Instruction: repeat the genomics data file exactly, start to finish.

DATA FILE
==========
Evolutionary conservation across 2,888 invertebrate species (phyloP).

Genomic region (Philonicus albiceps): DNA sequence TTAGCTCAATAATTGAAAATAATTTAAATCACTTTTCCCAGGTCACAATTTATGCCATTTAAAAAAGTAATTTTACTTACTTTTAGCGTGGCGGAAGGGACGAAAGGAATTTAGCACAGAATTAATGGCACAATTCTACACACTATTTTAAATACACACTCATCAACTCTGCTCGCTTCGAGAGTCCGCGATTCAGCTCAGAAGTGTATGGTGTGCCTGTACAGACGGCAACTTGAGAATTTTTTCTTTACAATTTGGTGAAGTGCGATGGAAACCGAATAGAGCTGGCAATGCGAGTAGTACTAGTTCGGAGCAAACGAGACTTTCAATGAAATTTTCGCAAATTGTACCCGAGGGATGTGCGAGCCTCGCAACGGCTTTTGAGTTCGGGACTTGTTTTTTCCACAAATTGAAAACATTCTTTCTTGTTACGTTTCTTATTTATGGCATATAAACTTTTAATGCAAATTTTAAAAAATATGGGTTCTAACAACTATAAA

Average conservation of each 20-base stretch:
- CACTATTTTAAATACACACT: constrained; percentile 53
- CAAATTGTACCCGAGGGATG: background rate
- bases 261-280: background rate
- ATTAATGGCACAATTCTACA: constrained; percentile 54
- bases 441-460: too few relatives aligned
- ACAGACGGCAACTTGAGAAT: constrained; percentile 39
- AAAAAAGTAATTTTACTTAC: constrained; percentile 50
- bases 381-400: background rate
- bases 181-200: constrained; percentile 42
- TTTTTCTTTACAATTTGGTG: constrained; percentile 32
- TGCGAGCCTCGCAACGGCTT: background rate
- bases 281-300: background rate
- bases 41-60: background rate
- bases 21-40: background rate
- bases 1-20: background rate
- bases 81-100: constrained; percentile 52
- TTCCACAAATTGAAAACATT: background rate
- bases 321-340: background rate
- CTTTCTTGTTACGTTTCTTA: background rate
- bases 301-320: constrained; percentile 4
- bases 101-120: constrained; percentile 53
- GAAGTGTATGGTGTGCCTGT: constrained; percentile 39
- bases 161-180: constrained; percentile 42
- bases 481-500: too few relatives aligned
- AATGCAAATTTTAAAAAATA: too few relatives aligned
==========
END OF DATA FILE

Evolutionary conservation across 2,888 invertebrate species (phyloP).

Genomic region (Philonicus albiceps): DNA sequence TTAGCTCAATAATTGAAAATAATTTAAATCACTTTTCCCAGGTCACAATTTATGCCATTTAAAAAAGTAATTTTACTTACTTTTAGCGTGGCGGAAGGGACGAAAGGAATTTAGCACAGAATTAATGGCACAATTCTACACACTATTTTAAATACACACTCATCAACTCTGCTCGCTTCGAGAGTCCGCGATTCAGCTCAGAAGTGTATGGTGTGCCTGTACAGACGGCAACTTGAGAATTTTTTCTTTACAATTTGGTGAAGTGCGATGGAAACCGAATAGAGCTGGCAATGCGAGTAGTACTAGTTCGGAGCAAACGAGACTTTCAATGAAATTTTCGCAAATTGTACCCGAGGGATGTGCGAGCCTCGCAACGGCTTTTGAGTTCGGGACTTGTTTTTTCCACAAATTGAAAACATTCTTTCTTGTTACGTTTCTTATTTATGGCATATAAACTTTTAATGCAAATTTTAAAAAATATGGGTTCTAACAACTATAAA

Average conservation of each 20-base stretch:
- CACTATTTTAAATACACACT: constrained; percentile 53
- CAAATTGTACCCGAGGGATG: background rate
- bases 261-280: background rate
- ATTAATGGCACAATTCTACA: constrained; percentile 54
- bases 441-460: too few relatives aligned
- ACAGACGGCAACTTGAGAAT: constrained; percentile 39
- AAAAAAGTAATTTTACTTAC: constrained; percentile 50
- bases 381-400: background rate
- bases 181-200: constrained; percentile 42
- TTTTTCTTTACAATTTGGTG: constrained; percentile 32
- TGCGAGCCTCGCAACGGCTT: background rate
- bases 281-300: background rate
- bases 41-60: background rate
- bases 21-40: background rate
- bases 1-20: background rate
- bases 81-100: constrained; percentile 52
- TTCCACAAATTGAAAACATT: background rate
- bases 321-340: background rate
- CTTTCTTGTTACGTTTCTTA: background rate
- bases 301-320: constrained; percentile 4
- bases 101-120: constrained; percentile 53
- GAAGTGTATGGTGTGCCTGT: constrained; percentile 39
- bases 161-180: constrained; percentile 42
- bases 481-500: too few relatives aligned
- AATGCAAATTTTAAAAAATA: too few relatives aligned